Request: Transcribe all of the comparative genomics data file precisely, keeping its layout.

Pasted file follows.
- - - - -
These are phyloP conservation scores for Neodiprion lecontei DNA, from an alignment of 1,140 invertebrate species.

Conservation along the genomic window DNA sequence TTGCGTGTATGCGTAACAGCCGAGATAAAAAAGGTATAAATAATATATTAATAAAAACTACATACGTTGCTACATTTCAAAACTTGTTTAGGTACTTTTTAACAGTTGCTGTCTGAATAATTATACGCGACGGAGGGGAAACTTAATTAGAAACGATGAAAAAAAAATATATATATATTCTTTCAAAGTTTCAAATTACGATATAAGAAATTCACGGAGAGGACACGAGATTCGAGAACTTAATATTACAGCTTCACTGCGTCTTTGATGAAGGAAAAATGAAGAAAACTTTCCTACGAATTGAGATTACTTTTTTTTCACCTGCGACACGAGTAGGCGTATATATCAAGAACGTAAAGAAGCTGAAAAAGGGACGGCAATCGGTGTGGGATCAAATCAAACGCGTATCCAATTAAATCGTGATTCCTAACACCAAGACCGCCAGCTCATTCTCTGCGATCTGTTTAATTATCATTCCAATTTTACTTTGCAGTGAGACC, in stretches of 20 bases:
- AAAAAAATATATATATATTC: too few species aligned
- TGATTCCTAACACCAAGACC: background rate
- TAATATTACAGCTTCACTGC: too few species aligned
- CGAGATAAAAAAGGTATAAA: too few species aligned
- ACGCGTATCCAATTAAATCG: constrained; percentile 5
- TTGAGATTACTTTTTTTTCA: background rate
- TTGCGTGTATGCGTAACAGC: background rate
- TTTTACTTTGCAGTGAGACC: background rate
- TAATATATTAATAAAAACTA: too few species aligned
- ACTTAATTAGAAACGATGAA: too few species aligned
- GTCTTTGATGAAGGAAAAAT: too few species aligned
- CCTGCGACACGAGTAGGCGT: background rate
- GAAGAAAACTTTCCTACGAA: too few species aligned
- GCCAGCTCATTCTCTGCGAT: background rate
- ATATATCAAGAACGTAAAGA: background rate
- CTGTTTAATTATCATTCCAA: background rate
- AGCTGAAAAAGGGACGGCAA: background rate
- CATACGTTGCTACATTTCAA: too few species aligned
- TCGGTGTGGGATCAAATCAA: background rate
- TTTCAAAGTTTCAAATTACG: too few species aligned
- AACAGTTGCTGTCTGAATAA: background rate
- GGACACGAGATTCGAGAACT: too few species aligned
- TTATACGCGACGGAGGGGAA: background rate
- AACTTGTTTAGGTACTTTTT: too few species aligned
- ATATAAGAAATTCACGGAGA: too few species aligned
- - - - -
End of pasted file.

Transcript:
These are phyloP conservation scores for Neodiprion lecontei DNA, from an alignment of 1,140 invertebrate species.

Conservation along the genomic window DNA sequence TTGCGTGTATGCGTAACAGCCGAGATAAAAAAGGTATAAATAATATATTAATAAAAACTACATACGTTGCTACATTTCAAAACTTGTTTAGGTACTTTTTAACAGTTGCTGTCTGAATAATTATACGCGACGGAGGGGAAACTTAATTAGAAACGATGAAAAAAAAATATATATATATTCTTTCAAAGTTTCAAATTACGATATAAGAAATTCACGGAGAGGACACGAGATTCGAGAACTTAATATTACAGCTTCACTGCGTCTTTGATGAAGGAAAAATGAAGAAAACTTTCCTACGAATTGAGATTACTTTTTTTTCACCTGCGACACGAGTAGGCGTATATATCAAGAACGTAAAGAAGCTGAAAAAGGGACGGCAATCGGTGTGGGATCAAATCAAACGCGTATCCAATTAAATCGTGATTCCTAACACCAAGACCGCCAGCTCATTCTCTGCGATCTGTTTAATTATCATTCCAATTTTACTTTGCAGTGAGACC, in stretches of 20 bases:
- AAAAAAATATATATATATTC: too few species aligned
- TGATTCCTAACACCAAGACC: background rate
- TAATATTACAGCTTCACTGC: too few species aligned
- CGAGATAAAAAAGGTATAAA: too few species aligned
- ACGCGTATCCAATTAAATCG: constrained; percentile 5
- TTGAGATTACTTTTTTTTCA: background rate
- TTGCGTGTATGCGTAACAGC: background rate
- TTTTACTTTGCAGTGAGACC: background rate
- TAATATATTAATAAAAACTA: too few species aligned
- ACTTAATTAGAAACGATGAA: too few species aligned
- GTCTTTGATGAAGGAAAAAT: too few species aligned
- CCTGCGACACGAGTAGGCGT: background rate
- GAAGAAAACTTTCCTACGAA: too few species aligned
- GCCAGCTCATTCTCTGCGAT: background rate
- ATATATCAAGAACGTAAAGA: background rate
- CTGTTTAATTATCATTCCAA: background rate
- AGCTGAAAAAGGGACGGCAA: background rate
- CATACGTTGCTACATTTCAA: too few species aligned
- TCGGTGTGGGATCAAATCAA: background rate
- TTTCAAAGTTTCAAATTACG: too few species aligned
- AACAGTTGCTGTCTGAATAA: background rate
- GGACACGAGATTCGAGAACT: too few species aligned
- TTATACGCGACGGAGGGGAA: background rate
- AACTTGTTTAGGTACTTTTT: too few species aligned
- ATATAAGAAATTCACGGAGA: too few species aligned